Intel

Navy turns seawater into fuel and nobody cares


(Photo: U.S. Navy)

Last month the Navy Research Lab powered a radio-controlled P-51 model using a "gas to liquid" process that takes seawater and turns it into fuel.

According to a jargon-rich NRL press release, the process goes something like this: An innovative and proprietary NRL electrolytic cation exchange module (E-CEM), both dissolved and bound CO2 are removed from seawater at 92 percent efficiency by re-equilibrating carbonate and bicarbonate to CO2 and simultaneously producing H2. The gases are then converted to liquid hydrocarbons by a metal catalyst in a reactor system.

In other words, seawater goes in the tank and the motor cranks up and the airplane flies.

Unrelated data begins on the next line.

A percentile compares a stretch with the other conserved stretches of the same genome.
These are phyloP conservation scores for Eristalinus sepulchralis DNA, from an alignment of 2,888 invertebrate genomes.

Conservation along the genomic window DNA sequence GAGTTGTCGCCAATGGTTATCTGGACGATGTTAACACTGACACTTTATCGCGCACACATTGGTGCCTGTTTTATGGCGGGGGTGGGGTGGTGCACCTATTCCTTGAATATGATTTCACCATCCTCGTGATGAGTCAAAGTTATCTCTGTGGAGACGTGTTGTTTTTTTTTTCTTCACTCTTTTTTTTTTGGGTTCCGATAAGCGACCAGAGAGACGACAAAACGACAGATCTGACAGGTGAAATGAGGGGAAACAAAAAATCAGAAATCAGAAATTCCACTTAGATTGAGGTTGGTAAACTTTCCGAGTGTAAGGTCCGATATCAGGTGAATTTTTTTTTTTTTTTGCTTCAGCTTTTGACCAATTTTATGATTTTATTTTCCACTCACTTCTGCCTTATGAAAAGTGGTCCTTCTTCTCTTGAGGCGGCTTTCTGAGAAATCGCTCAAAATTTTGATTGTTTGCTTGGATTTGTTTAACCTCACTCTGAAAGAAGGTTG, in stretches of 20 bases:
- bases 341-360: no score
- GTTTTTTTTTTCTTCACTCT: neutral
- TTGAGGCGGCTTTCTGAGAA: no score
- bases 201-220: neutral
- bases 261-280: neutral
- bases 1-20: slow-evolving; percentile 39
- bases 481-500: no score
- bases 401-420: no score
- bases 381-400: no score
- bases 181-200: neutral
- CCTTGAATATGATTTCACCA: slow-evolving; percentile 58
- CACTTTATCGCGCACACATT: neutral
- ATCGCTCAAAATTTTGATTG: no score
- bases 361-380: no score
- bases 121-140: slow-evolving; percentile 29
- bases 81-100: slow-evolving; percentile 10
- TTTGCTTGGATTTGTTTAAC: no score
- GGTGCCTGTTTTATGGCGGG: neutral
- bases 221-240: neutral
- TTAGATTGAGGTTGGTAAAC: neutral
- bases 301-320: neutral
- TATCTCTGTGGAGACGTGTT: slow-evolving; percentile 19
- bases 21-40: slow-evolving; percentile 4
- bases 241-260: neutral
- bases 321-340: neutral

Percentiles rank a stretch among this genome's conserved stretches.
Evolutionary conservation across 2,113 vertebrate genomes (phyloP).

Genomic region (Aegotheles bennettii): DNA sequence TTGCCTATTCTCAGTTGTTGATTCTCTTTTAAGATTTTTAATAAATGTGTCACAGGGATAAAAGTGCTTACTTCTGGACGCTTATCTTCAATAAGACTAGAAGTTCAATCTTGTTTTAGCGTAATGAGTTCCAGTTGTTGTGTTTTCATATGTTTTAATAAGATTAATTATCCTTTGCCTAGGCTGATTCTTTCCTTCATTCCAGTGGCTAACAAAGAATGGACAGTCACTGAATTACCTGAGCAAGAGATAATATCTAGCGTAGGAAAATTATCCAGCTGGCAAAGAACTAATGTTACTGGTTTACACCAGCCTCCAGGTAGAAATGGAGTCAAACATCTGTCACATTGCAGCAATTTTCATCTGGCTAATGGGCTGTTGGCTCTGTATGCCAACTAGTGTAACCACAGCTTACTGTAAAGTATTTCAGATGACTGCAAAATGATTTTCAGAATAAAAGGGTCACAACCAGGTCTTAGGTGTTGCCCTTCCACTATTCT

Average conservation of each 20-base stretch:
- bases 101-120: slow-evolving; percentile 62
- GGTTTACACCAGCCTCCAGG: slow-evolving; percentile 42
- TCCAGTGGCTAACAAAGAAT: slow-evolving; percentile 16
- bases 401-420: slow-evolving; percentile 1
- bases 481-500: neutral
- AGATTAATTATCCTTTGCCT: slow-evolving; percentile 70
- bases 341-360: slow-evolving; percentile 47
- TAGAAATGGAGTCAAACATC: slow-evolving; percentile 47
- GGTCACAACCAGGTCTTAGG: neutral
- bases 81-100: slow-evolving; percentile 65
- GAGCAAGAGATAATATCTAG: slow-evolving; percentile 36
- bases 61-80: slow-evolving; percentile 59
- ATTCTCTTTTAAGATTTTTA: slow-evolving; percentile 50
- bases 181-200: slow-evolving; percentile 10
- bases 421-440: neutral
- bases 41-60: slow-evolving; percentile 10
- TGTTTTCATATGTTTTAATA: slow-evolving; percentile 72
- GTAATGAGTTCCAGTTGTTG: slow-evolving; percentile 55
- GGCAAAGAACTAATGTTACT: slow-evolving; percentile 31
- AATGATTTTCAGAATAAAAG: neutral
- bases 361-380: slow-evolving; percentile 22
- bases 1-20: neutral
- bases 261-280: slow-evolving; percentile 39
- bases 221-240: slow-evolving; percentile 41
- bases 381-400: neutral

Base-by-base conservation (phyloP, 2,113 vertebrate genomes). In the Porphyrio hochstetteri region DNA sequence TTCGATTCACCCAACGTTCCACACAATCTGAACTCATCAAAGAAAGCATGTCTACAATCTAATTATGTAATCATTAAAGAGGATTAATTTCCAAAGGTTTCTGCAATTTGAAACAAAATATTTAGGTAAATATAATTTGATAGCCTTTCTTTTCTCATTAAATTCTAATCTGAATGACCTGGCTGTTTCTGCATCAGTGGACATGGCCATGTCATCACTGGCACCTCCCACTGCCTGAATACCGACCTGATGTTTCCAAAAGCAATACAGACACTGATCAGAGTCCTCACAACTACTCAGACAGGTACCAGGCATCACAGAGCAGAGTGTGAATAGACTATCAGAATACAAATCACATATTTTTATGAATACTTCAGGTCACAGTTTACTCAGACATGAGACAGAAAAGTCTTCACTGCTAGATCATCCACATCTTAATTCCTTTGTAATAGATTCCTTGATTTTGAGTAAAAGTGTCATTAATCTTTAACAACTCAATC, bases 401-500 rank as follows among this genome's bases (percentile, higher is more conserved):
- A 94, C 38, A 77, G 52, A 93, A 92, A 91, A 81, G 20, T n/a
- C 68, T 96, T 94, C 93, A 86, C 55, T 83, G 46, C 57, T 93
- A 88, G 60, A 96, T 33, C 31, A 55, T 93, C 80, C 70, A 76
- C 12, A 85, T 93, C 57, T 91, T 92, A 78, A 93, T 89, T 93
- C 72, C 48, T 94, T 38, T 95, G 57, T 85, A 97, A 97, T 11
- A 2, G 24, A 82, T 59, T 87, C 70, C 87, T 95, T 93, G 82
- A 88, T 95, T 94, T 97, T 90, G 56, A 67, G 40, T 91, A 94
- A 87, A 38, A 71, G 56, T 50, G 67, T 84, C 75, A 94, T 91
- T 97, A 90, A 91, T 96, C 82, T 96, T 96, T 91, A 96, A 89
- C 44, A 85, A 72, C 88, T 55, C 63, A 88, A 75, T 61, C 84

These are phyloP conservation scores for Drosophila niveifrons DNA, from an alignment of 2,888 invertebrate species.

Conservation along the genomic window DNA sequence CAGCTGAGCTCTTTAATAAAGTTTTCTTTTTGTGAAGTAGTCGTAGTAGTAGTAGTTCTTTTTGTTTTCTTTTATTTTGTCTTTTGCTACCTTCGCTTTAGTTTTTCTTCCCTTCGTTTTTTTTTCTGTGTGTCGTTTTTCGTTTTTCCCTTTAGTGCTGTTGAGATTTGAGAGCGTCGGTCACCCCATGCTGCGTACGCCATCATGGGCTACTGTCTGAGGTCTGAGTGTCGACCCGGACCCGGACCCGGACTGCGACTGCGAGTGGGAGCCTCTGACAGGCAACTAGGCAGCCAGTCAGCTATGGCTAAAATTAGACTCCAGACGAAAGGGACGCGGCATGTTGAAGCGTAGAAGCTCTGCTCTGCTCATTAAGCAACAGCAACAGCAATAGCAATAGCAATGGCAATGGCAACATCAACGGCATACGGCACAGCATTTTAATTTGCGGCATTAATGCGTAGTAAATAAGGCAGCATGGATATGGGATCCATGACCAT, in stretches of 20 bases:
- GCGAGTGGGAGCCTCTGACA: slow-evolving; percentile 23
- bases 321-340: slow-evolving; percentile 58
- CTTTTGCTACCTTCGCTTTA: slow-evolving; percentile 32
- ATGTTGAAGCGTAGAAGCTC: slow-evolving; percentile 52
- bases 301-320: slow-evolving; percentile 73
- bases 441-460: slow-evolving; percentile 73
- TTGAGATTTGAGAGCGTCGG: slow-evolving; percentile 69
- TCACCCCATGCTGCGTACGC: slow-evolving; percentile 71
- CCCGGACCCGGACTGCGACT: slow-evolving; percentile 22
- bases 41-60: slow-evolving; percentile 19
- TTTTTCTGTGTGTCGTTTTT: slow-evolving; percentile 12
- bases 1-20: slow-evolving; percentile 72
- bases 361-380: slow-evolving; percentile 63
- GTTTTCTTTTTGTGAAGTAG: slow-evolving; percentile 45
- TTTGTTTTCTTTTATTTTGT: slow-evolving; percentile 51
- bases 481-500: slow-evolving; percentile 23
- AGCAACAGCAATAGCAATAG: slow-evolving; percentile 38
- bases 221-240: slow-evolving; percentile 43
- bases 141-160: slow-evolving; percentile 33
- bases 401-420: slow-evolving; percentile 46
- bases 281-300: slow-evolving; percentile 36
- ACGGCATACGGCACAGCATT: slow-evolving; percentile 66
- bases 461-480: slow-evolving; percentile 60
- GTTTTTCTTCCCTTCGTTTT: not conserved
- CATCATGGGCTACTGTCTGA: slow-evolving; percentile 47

"In close collaboration with the Office of Naval Research P38 Naval Reserve program, NRL has developed a game changing technology for extracting, simultaneously, CO2 and H2 from seawater," said Dr. Heather Willauer, NRL research chemist. "This is the first time technology of this nature has been demonstrated with the potential for transition, from the laboratory, to full-scale commercial implementation."

Equally amazing is how nobody seemed to notice, or if they noticed they didn't seem to care. (This is when conspiracy theorists blame Big Oil.)

Here's a video that shows the R/C P-51 flight:

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